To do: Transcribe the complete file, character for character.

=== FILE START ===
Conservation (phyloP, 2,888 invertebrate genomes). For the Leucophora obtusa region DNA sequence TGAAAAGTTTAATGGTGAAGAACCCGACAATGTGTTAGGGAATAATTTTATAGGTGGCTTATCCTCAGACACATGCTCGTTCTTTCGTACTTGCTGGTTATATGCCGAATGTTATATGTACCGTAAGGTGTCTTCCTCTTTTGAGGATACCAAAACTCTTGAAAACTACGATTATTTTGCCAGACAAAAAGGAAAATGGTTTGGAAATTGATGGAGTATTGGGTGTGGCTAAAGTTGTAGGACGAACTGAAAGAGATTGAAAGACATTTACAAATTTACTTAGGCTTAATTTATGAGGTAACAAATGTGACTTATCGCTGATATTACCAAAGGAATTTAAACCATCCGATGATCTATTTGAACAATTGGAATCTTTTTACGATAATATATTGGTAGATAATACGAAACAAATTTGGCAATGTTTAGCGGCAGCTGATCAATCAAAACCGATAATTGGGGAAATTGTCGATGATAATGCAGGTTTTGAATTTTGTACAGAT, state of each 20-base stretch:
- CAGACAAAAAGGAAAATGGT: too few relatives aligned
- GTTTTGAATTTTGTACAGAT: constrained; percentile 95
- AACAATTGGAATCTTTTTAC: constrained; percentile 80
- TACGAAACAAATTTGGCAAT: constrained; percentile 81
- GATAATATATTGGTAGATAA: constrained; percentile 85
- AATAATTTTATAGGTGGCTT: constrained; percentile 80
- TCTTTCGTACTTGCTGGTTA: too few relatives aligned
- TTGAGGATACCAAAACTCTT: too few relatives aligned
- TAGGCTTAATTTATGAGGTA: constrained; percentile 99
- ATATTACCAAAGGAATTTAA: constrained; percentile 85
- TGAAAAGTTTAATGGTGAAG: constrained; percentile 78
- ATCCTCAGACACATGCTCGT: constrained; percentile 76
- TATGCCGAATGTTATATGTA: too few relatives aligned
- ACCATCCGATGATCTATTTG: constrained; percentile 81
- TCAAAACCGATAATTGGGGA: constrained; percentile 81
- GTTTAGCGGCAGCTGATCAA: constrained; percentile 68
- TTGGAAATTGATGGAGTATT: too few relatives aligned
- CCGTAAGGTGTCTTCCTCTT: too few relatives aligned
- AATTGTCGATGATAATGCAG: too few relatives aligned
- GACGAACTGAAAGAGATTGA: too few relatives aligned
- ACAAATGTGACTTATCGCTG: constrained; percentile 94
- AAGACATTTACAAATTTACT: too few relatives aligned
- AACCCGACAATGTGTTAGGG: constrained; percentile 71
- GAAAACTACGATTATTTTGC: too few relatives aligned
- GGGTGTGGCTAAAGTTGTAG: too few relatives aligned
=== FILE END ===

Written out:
Conservation (phyloP, 2,888 invertebrate genomes). For the Leucophora obtusa region DNA sequence TGAAAAGTTTAATGGTGAAGAACCCGACAATGTGTTAGGGAATAATTTTATAGGTGGCTTATCCTCAGACACATGCTCGTTCTTTCGTACTTGCTGGTTATATGCCGAATGTTATATGTACCGTAAGGTGTCTTCCTCTTTTGAGGATACCAAAACTCTTGAAAACTACGATTATTTTGCCAGACAAAAAGGAAAATGGTTTGGAAATTGATGGAGTATTGGGTGTGGCTAAAGTTGTAGGACGAACTGAAAGAGATTGAAAGACATTTACAAATTTACTTAGGCTTAATTTATGAGGTAACAAATGTGACTTATCGCTGATATTACCAAAGGAATTTAAACCATCCGATGATCTATTTGAACAATTGGAATCTTTTTACGATAATATATTGGTAGATAATACGAAACAAATTTGGCAATGTTTAGCGGCAGCTGATCAATCAAAACCGATAATTGGGGAAATTGTCGATGATAATGCAGGTTTTGAATTTTGTACAGAT, state of each 20-base stretch:
- CAGACAAAAAGGAAAATGGT: too few relatives aligned
- GTTTTGAATTTTGTACAGAT: constrained; percentile 95
- AACAATTGGAATCTTTTTAC: constrained; percentile 80
- TACGAAACAAATTTGGCAAT: constrained; percentile 81
- GATAATATATTGGTAGATAA: constrained; percentile 85
- AATAATTTTATAGGTGGCTT: constrained; percentile 80
- TCTTTCGTACTTGCTGGTTA: too few relatives aligned
- TTGAGGATACCAAAACTCTT: too few relatives aligned
- TAGGCTTAATTTATGAGGTA: constrained; percentile 99
- ATATTACCAAAGGAATTTAA: constrained; percentile 85
- TGAAAAGTTTAATGGTGAAG: constrained; percentile 78
- ATCCTCAGACACATGCTCGT: constrained; percentile 76
- TATGCCGAATGTTATATGTA: too few relatives aligned
- ACCATCCGATGATCTATTTG: constrained; percentile 81
- TCAAAACCGATAATTGGGGA: constrained; percentile 81
- GTTTAGCGGCAGCTGATCAA: constrained; percentile 68
- TTGGAAATTGATGGAGTATT: too few relatives aligned
- CCGTAAGGTGTCTTCCTCTT: too few relatives aligned
- AATTGTCGATGATAATGCAG: too few relatives aligned
- GACGAACTGAAAGAGATTGA: too few relatives aligned
- ACAAATGTGACTTATCGCTG: constrained; percentile 94
- AAGACATTTACAAATTTACT: too few relatives aligned
- AACCCGACAATGTGTTAGGG: constrained; percentile 71
- GAAAACTACGATTATTTTGC: too few relatives aligned
- GGGTGTGGCTAAAGTTGTAG: too few relatives aligned